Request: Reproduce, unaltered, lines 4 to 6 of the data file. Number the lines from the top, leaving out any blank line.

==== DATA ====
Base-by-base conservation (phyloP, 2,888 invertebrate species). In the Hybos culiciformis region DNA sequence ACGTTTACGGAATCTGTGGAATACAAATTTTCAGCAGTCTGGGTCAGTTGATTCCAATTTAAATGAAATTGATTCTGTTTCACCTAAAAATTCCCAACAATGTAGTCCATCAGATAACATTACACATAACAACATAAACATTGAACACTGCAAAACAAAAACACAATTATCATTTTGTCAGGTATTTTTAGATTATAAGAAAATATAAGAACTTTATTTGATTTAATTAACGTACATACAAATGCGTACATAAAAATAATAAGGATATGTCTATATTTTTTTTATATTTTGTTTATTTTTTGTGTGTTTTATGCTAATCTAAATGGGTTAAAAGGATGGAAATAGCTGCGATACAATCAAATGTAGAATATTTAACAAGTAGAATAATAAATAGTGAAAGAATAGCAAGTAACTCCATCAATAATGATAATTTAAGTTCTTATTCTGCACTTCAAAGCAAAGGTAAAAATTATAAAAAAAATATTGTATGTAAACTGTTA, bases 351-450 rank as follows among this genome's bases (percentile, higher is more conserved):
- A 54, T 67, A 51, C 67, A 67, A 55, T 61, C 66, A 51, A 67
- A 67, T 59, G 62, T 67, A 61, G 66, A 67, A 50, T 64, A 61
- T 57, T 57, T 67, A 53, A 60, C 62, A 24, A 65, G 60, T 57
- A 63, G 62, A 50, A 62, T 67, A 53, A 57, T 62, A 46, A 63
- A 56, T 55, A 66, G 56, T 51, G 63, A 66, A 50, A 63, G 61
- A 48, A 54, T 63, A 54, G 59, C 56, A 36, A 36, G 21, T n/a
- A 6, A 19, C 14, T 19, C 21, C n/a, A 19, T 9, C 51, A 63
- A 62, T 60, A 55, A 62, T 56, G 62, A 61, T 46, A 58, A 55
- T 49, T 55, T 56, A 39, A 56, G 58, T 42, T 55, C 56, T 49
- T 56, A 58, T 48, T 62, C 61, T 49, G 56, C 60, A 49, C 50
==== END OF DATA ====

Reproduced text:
- T 57, T 57, T 67, A 53, A 60, C 62, A 24, A 65, G 60, T 57
- A 63, G 62, A 50, A 62, T 67, A 53, A 57, T 62, A 46, A 63
- A 56, T 55, A 66, G 56, T 51, G 63, A 66, A 50, A 63, G 61